Red Hot Chili Peppers

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As you may well know, Red Hot Chili Peppers are preparing for their first ever concerts in sunny South Africa on 2 February 2013. For those of you who are unfamiliar with the group here are a few of their career highlights as well as a short, two-part, synopsis of the band’s albums and history.


The Beginnings: 1983 - 1990

Red Hot Chili Peppers were formed in 1983 in the Californian city of Los Angeles. The band’s current members differ to the founding quartet. 

The band was originally founded by Anthony Keidis (vocals) along with Michael Balzary also known as “Flea” (Bass). The pair was joined by drummer-Jack Irons and the guitarist Hillel Slovak. The four met at the Fairfax High School in their hometown Los Angeles.

The band, originally named, “The Flow”, had humble beginnings playing to small crowds of less than 30 people. However, the resonating applause they received at the end of their first show ensured that they would be booked again in the near future.

A few months after this performance, in 1984, the band announced that they had changed their name to 'Red Hot Chili Peppers' as we know today. At this stage, Irons and Slovak left the group, as they viewed it as a side project of their own band, What Is This. Keidis & Flea were left with the choice of either disbanding the group, or finding two suitable replacements. Determined to live the dream of becoming famous musicians, Keidis & Flea set up auditions, and shortly afterwards the band had two new members, Cliff Martinez on drums and Jack Sherman on guitar. 

The four went on to record their first album,The Red Hot Chili Peppers, which was released in August 1984. The album sold around 300,000 copies. However the relationship between Keidis & Sherman soured. Sherman was fired and the original guitarist Hillel Slovak returned.

The group’s next offering, Freakey Styley, saw the birth of the bands signature funk sound, however, the offering had very little commercial success, failing to make it onto any of the charts of the time.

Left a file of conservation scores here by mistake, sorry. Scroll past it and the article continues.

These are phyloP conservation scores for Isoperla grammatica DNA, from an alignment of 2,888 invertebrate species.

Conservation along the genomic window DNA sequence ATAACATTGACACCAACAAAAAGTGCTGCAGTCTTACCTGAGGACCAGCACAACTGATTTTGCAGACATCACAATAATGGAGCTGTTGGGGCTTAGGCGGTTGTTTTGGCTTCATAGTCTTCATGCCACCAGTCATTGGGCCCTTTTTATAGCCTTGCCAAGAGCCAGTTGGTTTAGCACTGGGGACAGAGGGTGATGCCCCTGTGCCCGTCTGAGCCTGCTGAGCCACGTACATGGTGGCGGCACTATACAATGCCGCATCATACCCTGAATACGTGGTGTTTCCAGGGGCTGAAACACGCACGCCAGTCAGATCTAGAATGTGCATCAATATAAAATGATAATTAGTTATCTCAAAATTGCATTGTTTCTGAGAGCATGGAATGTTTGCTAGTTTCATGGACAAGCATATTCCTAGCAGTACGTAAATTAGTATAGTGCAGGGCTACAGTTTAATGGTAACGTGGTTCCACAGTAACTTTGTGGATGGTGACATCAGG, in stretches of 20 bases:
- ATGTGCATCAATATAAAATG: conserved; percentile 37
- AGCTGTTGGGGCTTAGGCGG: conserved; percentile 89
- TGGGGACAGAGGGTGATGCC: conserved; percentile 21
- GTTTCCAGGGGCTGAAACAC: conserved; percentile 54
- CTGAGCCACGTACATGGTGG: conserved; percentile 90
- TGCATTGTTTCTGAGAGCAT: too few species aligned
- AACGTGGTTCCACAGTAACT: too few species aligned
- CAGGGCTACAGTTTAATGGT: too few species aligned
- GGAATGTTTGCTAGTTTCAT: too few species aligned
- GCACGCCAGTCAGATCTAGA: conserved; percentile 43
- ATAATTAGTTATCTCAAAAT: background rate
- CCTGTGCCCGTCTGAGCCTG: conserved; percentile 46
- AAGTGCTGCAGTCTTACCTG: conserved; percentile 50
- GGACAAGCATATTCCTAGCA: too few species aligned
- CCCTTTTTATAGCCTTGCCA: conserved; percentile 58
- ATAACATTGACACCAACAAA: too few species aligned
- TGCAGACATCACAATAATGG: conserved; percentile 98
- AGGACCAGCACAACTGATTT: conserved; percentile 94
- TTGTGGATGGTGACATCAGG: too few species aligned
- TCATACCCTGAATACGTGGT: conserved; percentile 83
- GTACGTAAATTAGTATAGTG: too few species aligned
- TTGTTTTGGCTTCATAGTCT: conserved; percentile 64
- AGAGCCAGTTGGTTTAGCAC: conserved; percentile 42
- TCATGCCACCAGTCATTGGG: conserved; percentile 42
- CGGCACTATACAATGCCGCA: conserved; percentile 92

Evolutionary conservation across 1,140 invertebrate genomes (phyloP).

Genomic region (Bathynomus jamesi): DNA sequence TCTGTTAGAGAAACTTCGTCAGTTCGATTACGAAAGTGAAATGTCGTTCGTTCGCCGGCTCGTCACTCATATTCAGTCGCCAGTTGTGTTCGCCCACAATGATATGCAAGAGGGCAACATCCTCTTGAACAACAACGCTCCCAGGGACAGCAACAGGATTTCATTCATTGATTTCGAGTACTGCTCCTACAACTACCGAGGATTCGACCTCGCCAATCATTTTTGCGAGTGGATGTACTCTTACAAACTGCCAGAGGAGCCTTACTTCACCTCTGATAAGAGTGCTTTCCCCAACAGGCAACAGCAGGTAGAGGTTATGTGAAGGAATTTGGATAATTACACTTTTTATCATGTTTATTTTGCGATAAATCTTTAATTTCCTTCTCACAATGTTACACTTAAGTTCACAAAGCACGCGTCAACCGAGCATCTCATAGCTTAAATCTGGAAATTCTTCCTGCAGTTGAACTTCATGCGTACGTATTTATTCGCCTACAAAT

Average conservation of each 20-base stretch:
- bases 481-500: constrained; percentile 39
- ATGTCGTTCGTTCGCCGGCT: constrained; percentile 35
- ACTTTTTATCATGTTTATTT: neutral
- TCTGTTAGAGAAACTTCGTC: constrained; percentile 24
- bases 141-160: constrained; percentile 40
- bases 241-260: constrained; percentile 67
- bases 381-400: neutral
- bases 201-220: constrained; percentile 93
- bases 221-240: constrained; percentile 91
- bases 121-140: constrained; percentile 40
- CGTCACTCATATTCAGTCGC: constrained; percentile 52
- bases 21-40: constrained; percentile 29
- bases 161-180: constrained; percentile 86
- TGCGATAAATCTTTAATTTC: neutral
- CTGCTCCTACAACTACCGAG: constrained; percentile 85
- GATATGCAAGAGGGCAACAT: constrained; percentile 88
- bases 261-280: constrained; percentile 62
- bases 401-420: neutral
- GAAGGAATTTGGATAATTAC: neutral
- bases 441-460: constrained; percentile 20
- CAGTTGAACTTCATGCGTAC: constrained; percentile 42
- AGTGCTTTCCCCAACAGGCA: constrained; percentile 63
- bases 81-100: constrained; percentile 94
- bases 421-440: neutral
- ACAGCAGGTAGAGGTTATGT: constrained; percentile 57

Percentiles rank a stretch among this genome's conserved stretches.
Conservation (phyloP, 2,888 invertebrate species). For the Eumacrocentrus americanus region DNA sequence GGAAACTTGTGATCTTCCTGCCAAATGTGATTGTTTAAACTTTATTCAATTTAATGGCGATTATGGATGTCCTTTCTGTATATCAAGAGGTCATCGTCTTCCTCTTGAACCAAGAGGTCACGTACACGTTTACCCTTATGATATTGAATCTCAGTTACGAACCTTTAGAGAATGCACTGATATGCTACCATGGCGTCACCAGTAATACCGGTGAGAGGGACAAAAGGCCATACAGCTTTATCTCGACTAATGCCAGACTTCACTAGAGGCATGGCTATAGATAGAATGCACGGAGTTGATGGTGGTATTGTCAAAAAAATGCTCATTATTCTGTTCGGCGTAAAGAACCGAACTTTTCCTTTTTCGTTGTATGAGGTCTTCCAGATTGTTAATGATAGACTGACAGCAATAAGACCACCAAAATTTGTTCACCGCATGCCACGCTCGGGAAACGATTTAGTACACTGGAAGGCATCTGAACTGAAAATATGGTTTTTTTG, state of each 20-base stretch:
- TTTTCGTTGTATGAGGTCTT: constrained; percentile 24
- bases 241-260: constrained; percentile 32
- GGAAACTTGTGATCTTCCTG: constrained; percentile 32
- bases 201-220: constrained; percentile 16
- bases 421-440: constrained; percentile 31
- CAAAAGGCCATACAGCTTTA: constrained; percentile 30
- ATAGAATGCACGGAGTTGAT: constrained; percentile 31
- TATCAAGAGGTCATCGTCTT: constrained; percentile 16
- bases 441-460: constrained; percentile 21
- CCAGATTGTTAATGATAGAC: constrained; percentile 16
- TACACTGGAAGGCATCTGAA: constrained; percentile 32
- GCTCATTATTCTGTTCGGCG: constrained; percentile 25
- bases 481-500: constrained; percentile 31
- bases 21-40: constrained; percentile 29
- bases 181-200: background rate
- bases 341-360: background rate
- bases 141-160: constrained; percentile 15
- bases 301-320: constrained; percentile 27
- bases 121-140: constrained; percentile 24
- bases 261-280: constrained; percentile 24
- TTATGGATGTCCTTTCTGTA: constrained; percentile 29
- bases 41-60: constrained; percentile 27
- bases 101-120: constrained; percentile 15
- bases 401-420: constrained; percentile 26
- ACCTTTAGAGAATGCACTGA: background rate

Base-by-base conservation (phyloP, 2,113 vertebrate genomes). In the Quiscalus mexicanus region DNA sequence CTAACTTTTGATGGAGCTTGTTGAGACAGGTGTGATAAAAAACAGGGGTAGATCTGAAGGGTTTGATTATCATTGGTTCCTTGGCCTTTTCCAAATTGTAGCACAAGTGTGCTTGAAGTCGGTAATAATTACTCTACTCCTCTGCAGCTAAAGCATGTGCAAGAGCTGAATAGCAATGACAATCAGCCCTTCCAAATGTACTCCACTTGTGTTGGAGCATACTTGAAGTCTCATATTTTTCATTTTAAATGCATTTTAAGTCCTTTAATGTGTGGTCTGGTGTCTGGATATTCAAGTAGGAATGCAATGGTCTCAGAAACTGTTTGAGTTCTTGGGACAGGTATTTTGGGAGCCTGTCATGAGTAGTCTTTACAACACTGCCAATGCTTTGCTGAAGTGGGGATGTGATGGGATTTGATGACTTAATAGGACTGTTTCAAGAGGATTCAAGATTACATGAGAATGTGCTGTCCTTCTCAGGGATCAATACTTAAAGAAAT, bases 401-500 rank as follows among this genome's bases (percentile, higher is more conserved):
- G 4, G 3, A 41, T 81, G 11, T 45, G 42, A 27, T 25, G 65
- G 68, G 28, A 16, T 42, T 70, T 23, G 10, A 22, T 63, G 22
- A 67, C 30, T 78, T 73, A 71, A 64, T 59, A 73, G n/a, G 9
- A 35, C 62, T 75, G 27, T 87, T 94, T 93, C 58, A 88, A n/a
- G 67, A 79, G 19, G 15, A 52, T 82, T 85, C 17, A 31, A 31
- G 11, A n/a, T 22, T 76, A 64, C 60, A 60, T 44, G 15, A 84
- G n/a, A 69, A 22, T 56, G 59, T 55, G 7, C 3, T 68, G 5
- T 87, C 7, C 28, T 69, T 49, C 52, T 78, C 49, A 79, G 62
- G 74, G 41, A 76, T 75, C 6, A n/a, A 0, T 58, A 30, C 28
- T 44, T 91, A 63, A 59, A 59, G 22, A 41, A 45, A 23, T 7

In 1986 the band began to gain momentum. They appeared in a variety of films and started work on their third album, The Uplift Mofo Party Plan. Cliff Martinez left the group and original drummer, Jack Irons returned, thus reuniting the original band of 1983. The Uplift Mofo Party Plan enjoyed commercial success but shortly after the album tour Hillel Slovak passed away. Depressed, Jack Irons left the group, eventually joining the grunge band Pearl Jam.

With the original quartet diminished to a duet (once again), Keidis and Flea debated whether or not to continue making music. The year that followed was a tumultuous time for the group, with members changing regularly before Keidis and Flea finally settled on the guitarist John Frusciante and the drummer Chad Smith.

The new quartet ‘started off on the right note’ with their first of many albums together,


Mother’s Milk, which brought the band their first true success by reaching number 52 on the U.S charts.


The Age of Maturity: 1990 to Present.

Spurred on by the success of Mother’s Milk the band immediately began to work on their next album Blood Sugar Sex Magik which released in 1991.This album was the group’s ticket to super-stardom, selling 12 million copies and peaking at number 2 on the U.S. charts. The success of the album came with a very heavy price. Guitarist John Frusciante became disillusioned by the group's fame, abruptly left the band in 1992, and was temporarily replaced by Arik Marshall, before Marshall himself was replaced by Dave Navarro.

Navarro spent a short time with the band and only contributed to the album One Hot Minute, which was released in September of 1995 and was followed by a tour containing 16 shows. In April of 1998 Navarro had left the band. Later that same month, Flea visited the band’s previous guitarist John Frusciante and invited him to re-join the group. 

The reunited quartet started work immediately on the album Californication which was released in 1999. Californication brought the group phenomenal success and announced to the musical world that Red Hot Chili Peppers were a force to be reckoned with, selling 15 million copies, and an unbeaten personal record for the band.

The success of Californication was not, by any means, short-lived. It was followed by another highly successful album By The Way, released in 1999, and an 18 month long world tour.

The band’s next offering was the album Stadium Arcadium, a 28-track double album- which was released in 2006. This album brought another massive wave of fame to the group, with a sales total of more than 7 million copies world-wide. In 2007 Stadium Arcadium was awarded 5 Grammy Awards, including Best Rock Song and Best Rock Album. 

Following the enormous success of Stadium Arcadium, the band took an extended break. During this time, in 2008, Frusciante quit the group deciding to work on his own solo music instead.

In 2009 the band resumed work, with Frusciante being by Josh Klinghoffer, who was already a back-up touring guitarist for the group. The band announced their comeback to the world in January 2010 and in February of the same year Klinghoffer was officially inducted into the group.

The latest offering of the group is their tenth album - I'm With You released in August of 2011. The band is currently on the I'm With You tour, which began in 2011. In February the rock legends came to South Africa holding concerts in Johannesburg, and in Cape Town. 



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